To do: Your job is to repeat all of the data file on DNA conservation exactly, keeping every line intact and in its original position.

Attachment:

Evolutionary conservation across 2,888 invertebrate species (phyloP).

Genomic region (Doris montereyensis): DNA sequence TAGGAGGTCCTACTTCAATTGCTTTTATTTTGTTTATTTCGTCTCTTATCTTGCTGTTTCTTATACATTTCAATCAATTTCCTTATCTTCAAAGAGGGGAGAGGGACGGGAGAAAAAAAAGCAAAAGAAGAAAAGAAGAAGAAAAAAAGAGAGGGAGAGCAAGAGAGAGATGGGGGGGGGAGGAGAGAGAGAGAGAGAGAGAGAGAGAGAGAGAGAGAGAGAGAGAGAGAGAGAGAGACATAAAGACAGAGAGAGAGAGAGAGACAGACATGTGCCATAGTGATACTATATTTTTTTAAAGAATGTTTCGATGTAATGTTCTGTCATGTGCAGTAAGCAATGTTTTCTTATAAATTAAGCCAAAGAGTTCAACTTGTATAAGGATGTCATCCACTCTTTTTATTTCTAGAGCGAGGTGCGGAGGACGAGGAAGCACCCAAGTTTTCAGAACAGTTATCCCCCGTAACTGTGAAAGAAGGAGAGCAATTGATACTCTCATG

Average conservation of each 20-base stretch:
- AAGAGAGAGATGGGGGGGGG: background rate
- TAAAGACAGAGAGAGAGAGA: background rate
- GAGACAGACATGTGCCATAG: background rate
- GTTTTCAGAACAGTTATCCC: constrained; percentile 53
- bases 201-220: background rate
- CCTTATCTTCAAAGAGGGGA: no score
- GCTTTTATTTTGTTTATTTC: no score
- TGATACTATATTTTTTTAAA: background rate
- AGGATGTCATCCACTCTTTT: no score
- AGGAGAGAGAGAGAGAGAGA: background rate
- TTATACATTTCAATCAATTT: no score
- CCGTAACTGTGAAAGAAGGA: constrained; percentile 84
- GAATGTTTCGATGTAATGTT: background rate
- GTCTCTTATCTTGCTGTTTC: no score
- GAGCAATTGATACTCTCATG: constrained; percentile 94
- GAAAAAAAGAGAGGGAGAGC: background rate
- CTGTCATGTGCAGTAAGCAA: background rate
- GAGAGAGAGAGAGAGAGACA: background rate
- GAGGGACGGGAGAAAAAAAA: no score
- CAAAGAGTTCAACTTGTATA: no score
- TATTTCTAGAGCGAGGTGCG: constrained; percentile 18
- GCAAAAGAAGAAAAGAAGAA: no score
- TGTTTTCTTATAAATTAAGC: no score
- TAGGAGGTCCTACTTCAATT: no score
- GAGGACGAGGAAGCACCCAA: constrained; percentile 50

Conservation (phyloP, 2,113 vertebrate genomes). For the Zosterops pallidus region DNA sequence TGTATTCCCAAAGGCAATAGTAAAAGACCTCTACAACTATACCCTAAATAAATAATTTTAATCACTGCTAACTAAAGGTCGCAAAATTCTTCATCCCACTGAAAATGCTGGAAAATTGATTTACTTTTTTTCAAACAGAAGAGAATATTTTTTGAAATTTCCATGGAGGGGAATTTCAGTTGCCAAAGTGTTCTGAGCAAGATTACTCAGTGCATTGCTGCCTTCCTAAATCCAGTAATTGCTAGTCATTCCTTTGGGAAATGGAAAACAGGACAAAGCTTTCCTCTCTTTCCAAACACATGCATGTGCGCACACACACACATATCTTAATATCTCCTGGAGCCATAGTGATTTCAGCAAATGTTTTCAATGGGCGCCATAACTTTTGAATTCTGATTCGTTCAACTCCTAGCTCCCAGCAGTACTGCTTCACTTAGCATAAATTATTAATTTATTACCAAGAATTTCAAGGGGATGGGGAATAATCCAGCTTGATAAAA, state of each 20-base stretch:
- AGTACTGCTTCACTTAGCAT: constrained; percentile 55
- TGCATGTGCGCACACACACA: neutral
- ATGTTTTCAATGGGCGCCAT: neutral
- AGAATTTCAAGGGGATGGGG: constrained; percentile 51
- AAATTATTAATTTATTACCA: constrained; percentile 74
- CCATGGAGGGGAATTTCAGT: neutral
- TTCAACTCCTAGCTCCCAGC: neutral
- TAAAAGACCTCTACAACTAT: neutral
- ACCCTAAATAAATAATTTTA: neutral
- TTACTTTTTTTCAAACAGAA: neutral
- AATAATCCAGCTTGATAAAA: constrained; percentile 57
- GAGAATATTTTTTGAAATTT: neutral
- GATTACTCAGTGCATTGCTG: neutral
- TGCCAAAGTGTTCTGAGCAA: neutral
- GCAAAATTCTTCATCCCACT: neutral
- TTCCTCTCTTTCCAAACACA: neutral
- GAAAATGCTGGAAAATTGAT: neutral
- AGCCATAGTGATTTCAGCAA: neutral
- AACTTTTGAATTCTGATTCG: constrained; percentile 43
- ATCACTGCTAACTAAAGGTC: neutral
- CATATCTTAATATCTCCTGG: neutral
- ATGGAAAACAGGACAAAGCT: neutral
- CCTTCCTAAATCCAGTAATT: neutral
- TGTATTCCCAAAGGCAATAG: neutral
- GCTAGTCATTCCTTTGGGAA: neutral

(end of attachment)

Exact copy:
Evolutionary conservation across 2,888 invertebrate species (phyloP).

Genomic region (Doris montereyensis): DNA sequence TAGGAGGTCCTACTTCAATTGCTTTTATTTTGTTTATTTCGTCTCTTATCTTGCTGTTTCTTATACATTTCAATCAATTTCCTTATCTTCAAAGAGGGGAGAGGGACGGGAGAAAAAAAAGCAAAAGAAGAAAAGAAGAAGAAAAAAAGAGAGGGAGAGCAAGAGAGAGATGGGGGGGGGAGGAGAGAGAGAGAGAGAGAGAGAGAGAGAGAGAGAGAGAGAGAGAGAGAGAGAGAGACATAAAGACAGAGAGAGAGAGAGAGACAGACATGTGCCATAGTGATACTATATTTTTTTAAAGAATGTTTCGATGTAATGTTCTGTCATGTGCAGTAAGCAATGTTTTCTTATAAATTAAGCCAAAGAGTTCAACTTGTATAAGGATGTCATCCACTCTTTTTATTTCTAGAGCGAGGTGCGGAGGACGAGGAAGCACCCAAGTTTTCAGAACAGTTATCCCCCGTAACTGTGAAAGAAGGAGAGCAATTGATACTCTCATG

Average conservation of each 20-base stretch:
- AAGAGAGAGATGGGGGGGGG: background rate
- TAAAGACAGAGAGAGAGAGA: background rate
- GAGACAGACATGTGCCATAG: background rate
- GTTTTCAGAACAGTTATCCC: constrained; percentile 53
- bases 201-220: background rate
- CCTTATCTTCAAAGAGGGGA: no score
- GCTTTTATTTTGTTTATTTC: no score
- TGATACTATATTTTTTTAAA: background rate
- AGGATGTCATCCACTCTTTT: no score
- AGGAGAGAGAGAGAGAGAGA: background rate
- TTATACATTTCAATCAATTT: no score
- CCGTAACTGTGAAAGAAGGA: constrained; percentile 84
- GAATGTTTCGATGTAATGTT: background rate
- GTCTCTTATCTTGCTGTTTC: no score
- GAGCAATTGATACTCTCATG: constrained; percentile 94
- GAAAAAAAGAGAGGGAGAGC: background rate
- CTGTCATGTGCAGTAAGCAA: background rate
- GAGAGAGAGAGAGAGAGACA: background rate
- GAGGGACGGGAGAAAAAAAA: no score
- CAAAGAGTTCAACTTGTATA: no score
- TATTTCTAGAGCGAGGTGCG: constrained; percentile 18
- GCAAAAGAAGAAAAGAAGAA: no score
- TGTTTTCTTATAAATTAAGC: no score
- TAGGAGGTCCTACTTCAATT: no score
- GAGGACGAGGAAGCACCCAA: constrained; percentile 50

Conservation (phyloP, 2,113 vertebrate genomes). For the Zosterops pallidus region DNA sequence TGTATTCCCAAAGGCAATAGTAAAAGACCTCTACAACTATACCCTAAATAAATAATTTTAATCACTGCTAACTAAAGGTCGCAAAATTCTTCATCCCACTGAAAATGCTGGAAAATTGATTTACTTTTTTTCAAACAGAAGAGAATATTTTTTGAAATTTCCATGGAGGGGAATTTCAGTTGCCAAAGTGTTCTGAGCAAGATTACTCAGTGCATTGCTGCCTTCCTAAATCCAGTAATTGCTAGTCATTCCTTTGGGAAATGGAAAACAGGACAAAGCTTTCCTCTCTTTCCAAACACATGCATGTGCGCACACACACACATATCTTAATATCTCCTGGAGCCATAGTGATTTCAGCAAATGTTTTCAATGGGCGCCATAACTTTTGAATTCTGATTCGTTCAACTCCTAGCTCCCAGCAGTACTGCTTCACTTAGCATAAATTATTAATTTATTACCAAGAATTTCAAGGGGATGGGGAATAATCCAGCTTGATAAAA, state of each 20-base stretch:
- AGTACTGCTTCACTTAGCAT: constrained; percentile 55
- TGCATGTGCGCACACACACA: neutral
- ATGTTTTCAATGGGCGCCAT: neutral
- AGAATTTCAAGGGGATGGGG: constrained; percentile 51
- AAATTATTAATTTATTACCA: constrained; percentile 74
- CCATGGAGGGGAATTTCAGT: neutral
- TTCAACTCCTAGCTCCCAGC: neutral
- TAAAAGACCTCTACAACTAT: neutral
- ACCCTAAATAAATAATTTTA: neutral
- TTACTTTTTTTCAAACAGAA: neutral
- AATAATCCAGCTTGATAAAA: constrained; percentile 57
- GAGAATATTTTTTGAAATTT: neutral
- GATTACTCAGTGCATTGCTG: neutral
- TGCCAAAGTGTTCTGAGCAA: neutral
- GCAAAATTCTTCATCCCACT: neutral
- TTCCTCTCTTTCCAAACACA: neutral
- GAAAATGCTGGAAAATTGAT: neutral
- AGCCATAGTGATTTCAGCAA: neutral
- AACTTTTGAATTCTGATTCG: constrained; percentile 43
- ATCACTGCTAACTAAAGGTC: neutral
- CATATCTTAATATCTCCTGG: neutral
- ATGGAAAACAGGACAAAGCT: neutral
- CCTTCCTAAATCCAGTAATT: neutral
- TGTATTCCCAAAGGCAATAG: neutral
- GCTAGTCATTCCTTTGGGAA: neutral